US and India form new Contact Group

02 October 2014

The USA and India have established an inter-agency Contact Group to sort out outstanding liability and technical issues to accelerate the full implementation of the US-India civil nuclear cooperation agreement introduced in 2005.

Obama-Modi meeting 459
Obama and Modi in Washington DC on 30 September (Image: the White House)

Concluded between the previous Manmohan Singh government and the George W. Bush administration, the Indo-US nuclear deal has been stalled because of issues relating to liability laws.

But at their first bilateral summit, held on 30 September, Indian Prime Minister Narendra Modi and US President Barack Obama "reaffirmed their commitment" to the agreement.

In a joint statement, the two leaders said they had "established a Contact Group on advancing the implementation of civil nuclear energy cooperation in order to realize early their shared goal of delivering electricity from US-built nuclear power plants in India."

They said they "looked forward to advancing the dialogue" to discuss all implementation issues, "including but not limited to" administrative issues, liability, technical issues, and licensing to facilitate the establishment of nuclear parks, including power plants with Westinghouse and GE-Hitachi technology.

As a critical step in strengthening global non-proliferation and export control regimes, Obama and Modi committed to continue work towards India's phased entry into the Nuclear Suppliers Group (NSG), the Missile Technology Control Regime (MTCR), the Wassenaar Arrangement and the Australia Group. Obama affirmed that India meets MTCR requirements and is ready for membership in the NSG. He supported India's early application and eventual membership in all four regimes.

"As active participants in the Nuclear Security Summit process, the United States and India welcomed progress toward reducing the risk of terrorists acquiring nuclear weapons or related materials, and noted their shared commitment to improving nuclear security nationally and globally," according to the statement.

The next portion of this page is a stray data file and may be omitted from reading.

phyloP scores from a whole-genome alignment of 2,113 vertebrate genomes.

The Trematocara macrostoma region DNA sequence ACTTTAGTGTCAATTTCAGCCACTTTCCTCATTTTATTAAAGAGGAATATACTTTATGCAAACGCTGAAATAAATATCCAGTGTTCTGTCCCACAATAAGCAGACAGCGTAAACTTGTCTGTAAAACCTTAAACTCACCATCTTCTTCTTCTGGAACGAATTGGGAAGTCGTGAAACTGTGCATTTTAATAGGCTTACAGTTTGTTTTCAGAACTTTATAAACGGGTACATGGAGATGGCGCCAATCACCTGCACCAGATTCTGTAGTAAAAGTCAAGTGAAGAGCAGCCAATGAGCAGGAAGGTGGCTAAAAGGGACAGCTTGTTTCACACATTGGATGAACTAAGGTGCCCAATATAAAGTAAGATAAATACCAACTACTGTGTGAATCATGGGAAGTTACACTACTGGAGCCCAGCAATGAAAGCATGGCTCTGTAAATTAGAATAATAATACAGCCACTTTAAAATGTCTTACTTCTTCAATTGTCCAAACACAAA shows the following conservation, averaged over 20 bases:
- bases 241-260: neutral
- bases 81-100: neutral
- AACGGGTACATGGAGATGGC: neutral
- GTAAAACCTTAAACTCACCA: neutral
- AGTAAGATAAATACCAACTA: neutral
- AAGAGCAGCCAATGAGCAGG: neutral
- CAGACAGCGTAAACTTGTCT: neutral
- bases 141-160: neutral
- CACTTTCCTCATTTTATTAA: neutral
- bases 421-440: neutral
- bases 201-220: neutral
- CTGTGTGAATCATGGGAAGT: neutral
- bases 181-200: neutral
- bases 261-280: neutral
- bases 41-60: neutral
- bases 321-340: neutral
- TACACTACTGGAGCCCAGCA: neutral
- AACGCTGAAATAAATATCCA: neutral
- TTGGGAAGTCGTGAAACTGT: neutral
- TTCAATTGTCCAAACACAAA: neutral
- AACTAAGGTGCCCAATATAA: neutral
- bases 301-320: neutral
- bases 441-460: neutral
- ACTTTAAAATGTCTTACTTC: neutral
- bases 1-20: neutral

They reviewed their bilateral dialogue on nuclear security and endorsed working through India's Global Centre for Nuclear Energy Partnership to reinforce safe and secure use of nuclear energy worldwide. They also pledged to strengthen their efforts to forge a partnership to lead global efforts for non-proliferation of weapons of mass destruction, to reduce the salience of nuclear weapons in international affairs, and to promote universal, verifiable, and non-discriminatory global nuclear disarmament.

They stressed the need for diplomacy to resolve the serious concerns of the international community regarding Iran's nuclear program, and called on Iran to comply with its UN Security Council-imposed obligations and to cooperate fully with the International Atomic Energy Agency (IAEA).

The two leaders expressed concerns over the continued development by North Korea of its nuclear weapons and ballistic missile programs, including its uranium enrichment activities. They urged North Korea to take concrete actions toward denuclearization and other goals, as well as to comply fully with all its international obligations, including all relevant UN Security Council resolutions, and to fulfill its commitments under the 2005 Joint Statement of the Six-Party Talks.

Vikram Doraiswami, joint secretary (Americas) in India's Ministry of External Affairs reportedly said the Contact Group will resolve the outstanding issues relating to nuclear trade between the two countries.

"We are setting up an inter-agency Contact Group to be able to resolve all issues that are outstanding and hindering the rapid deployment of US-origin nuclear reactors in India, that includes specific mention of liability, it includes administrative issues and it includes technical issues," Doraiswami was quoted as saying during a briefing about the Modi-Obama meeting.

Researched and written
by World Nuclear News